Courtesy of de la Plata family
Kindra Tanner says she started smoking at age 13 to relieve stress.
Courtesy of de la Plata family
Between one-half and one-third of youth who try a cigarette will go on to become daily smokers, according to the American Legacy Foundation, a national tobacco education organization funded by the 1998 tobacco company settlement.
Because of the highly addictive nature of nicotine, anti-smoking campaigns work hard to prevent teens from ever trying that first cigarette.
Parenting Tips To Keep Your Kids From Smoking
(adapted from the American Legacy Foundation)
1. Be a role model for your children. Children of smokers are twice as likely as kids from nonsmoking homes to try a cigarette or smoke regularly.
2. If you smoke, try to quit. Enlist your family's support. Seeing how difficult it is for you to quit may be enough to keep your kids from starting. At least designate your house and car as smoke-free zones.
3. Be aware of smoking that kids see in movies and on TV. Although tobacco companies are restricted from advertising directly to children, their multibillion-dollar marketing campaigns glamorize tobacco use.
4. Tell your children about the side effects of smoking. Smoking damages athletic ability and causes wrinkles, stinky breath and stained teeth, not to mention lung and heart diseases.
5. If teens do start to smoke, encourage them to quit. By quitting, people can add years to their lives. It isn't easy, but every attempt should be considered a success.
6. Think beyond cigarettes. Smokeless tobacco, hookahs, clove cigarettes and candy-flavored cigarettes are addictive and can cause cancer and other health problems. Many have higher concentrations of nicotine, carbon monoxide and tar than do traditional cigarettes.
Courtesy Truth Campaign
Kindra Tanner, a high school student in Atlanta, started smoking when she was 13. Her mother had prohibited her from seeing an older boy she really liked, and that made her angry. One of her friends offered her a cigarette, and the relief she felt was immediate.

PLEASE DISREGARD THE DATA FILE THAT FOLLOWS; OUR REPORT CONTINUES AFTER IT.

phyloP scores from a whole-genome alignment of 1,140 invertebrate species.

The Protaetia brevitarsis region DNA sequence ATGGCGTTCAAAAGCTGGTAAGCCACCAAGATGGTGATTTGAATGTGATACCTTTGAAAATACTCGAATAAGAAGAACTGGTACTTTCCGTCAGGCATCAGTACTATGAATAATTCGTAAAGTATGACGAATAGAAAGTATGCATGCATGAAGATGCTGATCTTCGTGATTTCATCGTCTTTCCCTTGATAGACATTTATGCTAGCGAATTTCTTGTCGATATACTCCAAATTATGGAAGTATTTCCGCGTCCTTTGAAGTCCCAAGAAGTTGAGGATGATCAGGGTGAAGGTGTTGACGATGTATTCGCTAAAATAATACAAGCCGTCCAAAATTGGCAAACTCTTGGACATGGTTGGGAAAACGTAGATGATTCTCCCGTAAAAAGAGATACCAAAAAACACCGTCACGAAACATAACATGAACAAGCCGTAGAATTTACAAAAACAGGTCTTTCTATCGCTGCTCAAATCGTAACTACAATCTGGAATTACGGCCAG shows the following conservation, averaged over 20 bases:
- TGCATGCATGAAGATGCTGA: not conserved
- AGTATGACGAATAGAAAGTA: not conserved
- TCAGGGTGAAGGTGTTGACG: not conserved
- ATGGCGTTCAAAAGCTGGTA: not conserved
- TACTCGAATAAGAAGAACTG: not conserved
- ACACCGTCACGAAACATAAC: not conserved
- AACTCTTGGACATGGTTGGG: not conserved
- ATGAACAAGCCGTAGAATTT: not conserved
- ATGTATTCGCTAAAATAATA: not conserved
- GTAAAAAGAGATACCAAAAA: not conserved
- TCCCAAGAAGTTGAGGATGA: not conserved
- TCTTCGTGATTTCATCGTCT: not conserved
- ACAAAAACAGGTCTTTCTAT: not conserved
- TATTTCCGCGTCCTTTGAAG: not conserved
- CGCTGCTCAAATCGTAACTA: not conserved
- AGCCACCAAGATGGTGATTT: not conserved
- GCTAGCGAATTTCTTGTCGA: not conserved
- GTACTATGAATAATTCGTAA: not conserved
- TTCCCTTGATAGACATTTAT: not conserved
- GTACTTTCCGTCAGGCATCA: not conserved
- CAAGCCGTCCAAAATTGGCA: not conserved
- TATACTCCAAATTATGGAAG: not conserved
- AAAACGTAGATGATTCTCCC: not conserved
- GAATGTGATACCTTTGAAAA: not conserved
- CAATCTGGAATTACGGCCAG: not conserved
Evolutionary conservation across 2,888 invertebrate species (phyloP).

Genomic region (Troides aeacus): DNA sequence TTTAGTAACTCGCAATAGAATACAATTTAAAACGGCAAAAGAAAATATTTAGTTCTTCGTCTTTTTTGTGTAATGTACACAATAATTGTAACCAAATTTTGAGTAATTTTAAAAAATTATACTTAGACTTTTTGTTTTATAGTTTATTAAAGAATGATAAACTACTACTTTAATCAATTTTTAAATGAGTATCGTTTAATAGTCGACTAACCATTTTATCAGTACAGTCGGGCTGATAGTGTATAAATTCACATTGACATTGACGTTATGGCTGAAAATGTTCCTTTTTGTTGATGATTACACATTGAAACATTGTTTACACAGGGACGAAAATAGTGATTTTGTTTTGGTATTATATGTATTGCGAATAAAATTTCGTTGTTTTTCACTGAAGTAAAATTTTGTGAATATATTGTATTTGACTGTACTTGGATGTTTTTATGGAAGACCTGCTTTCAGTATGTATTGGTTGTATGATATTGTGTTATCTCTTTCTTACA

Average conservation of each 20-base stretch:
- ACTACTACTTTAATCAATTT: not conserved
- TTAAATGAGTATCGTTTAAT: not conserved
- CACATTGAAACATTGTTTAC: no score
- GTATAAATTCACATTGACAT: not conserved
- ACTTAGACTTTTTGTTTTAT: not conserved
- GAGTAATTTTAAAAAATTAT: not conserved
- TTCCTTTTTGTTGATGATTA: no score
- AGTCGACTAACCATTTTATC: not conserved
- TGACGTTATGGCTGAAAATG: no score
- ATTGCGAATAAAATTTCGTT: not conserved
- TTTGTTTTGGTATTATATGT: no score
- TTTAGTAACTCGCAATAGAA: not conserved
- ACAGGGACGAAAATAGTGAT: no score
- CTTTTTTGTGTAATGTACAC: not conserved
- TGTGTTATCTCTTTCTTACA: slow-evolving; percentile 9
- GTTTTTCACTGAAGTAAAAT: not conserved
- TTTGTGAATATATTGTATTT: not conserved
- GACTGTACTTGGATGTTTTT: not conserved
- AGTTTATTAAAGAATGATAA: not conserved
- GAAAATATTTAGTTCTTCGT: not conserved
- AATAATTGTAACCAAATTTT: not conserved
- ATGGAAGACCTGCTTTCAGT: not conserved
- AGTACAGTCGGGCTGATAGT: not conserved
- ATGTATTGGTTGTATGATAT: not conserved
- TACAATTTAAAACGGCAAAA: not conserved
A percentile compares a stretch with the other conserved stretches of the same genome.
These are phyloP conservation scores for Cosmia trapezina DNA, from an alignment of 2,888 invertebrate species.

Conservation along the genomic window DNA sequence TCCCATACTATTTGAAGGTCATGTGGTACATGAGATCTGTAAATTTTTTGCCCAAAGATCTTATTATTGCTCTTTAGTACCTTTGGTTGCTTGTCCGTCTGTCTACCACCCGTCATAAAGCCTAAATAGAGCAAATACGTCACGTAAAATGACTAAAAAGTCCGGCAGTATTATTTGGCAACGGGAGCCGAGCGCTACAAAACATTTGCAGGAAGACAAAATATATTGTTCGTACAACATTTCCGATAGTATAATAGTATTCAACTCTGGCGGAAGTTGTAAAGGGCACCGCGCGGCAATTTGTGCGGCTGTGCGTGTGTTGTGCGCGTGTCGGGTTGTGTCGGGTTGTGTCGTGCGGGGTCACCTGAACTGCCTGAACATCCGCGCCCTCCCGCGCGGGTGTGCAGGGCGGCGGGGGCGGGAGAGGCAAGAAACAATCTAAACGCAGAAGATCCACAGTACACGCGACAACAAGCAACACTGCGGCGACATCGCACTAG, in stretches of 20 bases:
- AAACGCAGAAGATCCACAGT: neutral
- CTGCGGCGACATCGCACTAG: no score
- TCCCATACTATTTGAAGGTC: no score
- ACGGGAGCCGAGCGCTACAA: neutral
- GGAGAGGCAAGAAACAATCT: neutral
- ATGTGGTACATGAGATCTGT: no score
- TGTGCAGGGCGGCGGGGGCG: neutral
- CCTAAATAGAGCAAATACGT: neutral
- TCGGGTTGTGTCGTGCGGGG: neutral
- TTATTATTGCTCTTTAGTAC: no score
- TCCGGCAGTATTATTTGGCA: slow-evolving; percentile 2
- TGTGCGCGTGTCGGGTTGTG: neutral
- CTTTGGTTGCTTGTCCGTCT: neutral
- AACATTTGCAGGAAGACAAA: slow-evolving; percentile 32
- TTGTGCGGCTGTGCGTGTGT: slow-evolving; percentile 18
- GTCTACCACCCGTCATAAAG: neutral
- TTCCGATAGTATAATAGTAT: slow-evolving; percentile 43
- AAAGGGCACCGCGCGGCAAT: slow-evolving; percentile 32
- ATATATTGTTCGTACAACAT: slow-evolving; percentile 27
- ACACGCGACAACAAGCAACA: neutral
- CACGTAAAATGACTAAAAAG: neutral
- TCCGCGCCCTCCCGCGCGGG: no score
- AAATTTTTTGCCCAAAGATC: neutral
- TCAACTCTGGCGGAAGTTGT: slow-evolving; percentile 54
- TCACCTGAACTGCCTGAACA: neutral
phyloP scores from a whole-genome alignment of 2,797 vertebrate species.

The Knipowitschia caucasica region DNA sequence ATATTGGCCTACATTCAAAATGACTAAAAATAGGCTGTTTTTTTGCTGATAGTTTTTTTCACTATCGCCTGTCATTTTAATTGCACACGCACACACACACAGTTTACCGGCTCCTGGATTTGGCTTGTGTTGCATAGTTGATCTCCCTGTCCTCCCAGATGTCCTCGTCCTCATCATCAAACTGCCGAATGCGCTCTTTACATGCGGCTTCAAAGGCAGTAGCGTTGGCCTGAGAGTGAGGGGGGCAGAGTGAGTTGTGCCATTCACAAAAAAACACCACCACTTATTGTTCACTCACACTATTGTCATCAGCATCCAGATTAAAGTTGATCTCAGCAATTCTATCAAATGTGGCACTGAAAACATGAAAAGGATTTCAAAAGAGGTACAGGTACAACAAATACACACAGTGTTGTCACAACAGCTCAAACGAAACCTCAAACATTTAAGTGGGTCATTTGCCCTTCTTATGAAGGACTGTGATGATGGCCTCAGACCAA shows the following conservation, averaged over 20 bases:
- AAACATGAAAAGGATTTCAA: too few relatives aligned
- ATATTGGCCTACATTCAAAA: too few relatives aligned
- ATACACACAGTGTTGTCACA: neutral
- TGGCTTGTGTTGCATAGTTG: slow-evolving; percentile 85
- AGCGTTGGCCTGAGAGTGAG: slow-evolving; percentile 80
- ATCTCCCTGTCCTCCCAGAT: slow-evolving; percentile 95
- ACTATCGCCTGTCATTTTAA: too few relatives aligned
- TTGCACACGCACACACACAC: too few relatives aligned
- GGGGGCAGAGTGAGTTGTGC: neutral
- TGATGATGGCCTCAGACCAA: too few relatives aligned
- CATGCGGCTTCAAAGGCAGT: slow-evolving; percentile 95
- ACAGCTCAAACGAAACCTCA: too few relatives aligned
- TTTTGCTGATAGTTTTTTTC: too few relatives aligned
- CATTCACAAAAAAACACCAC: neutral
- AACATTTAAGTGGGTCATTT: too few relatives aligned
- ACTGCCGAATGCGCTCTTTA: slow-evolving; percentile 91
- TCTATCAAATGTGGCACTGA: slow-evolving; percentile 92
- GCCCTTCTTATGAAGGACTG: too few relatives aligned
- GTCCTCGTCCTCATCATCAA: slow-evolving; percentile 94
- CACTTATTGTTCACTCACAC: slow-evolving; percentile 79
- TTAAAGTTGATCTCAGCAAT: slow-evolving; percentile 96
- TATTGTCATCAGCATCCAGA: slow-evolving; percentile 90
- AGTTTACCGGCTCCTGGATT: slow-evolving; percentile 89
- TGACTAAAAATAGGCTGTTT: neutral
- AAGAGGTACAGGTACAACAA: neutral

"They make you feel better when you first start," Kindra says. "You feel good — refreshed, like drinking water after running all day."
Jonathan Klein, a pediatrician at the University of Rochester who studies why teens start to smoke, says stories like Kindra's are common. After a decade of decline in teen smoking, the numbers have stalled at around 20 percent of all teens. It's more important than ever, Klein says, that parents do all they can to keep their children from experimenting with tobacco.
TV Smoke Lies
It shouldn't come as a surprise that teens like Kindra are primed to see smoking as a sort of relief, Klein says. That's the image television — one of the strongest influences in their lives — portrays.
Klein cites the characters in television's Sex in the City as an example. "Many of them are often using a cigarette as a relaxation device," he says, "either in the context of being together and talking, or in the context of being nervous and uptight, and reaching for cigarette and drink."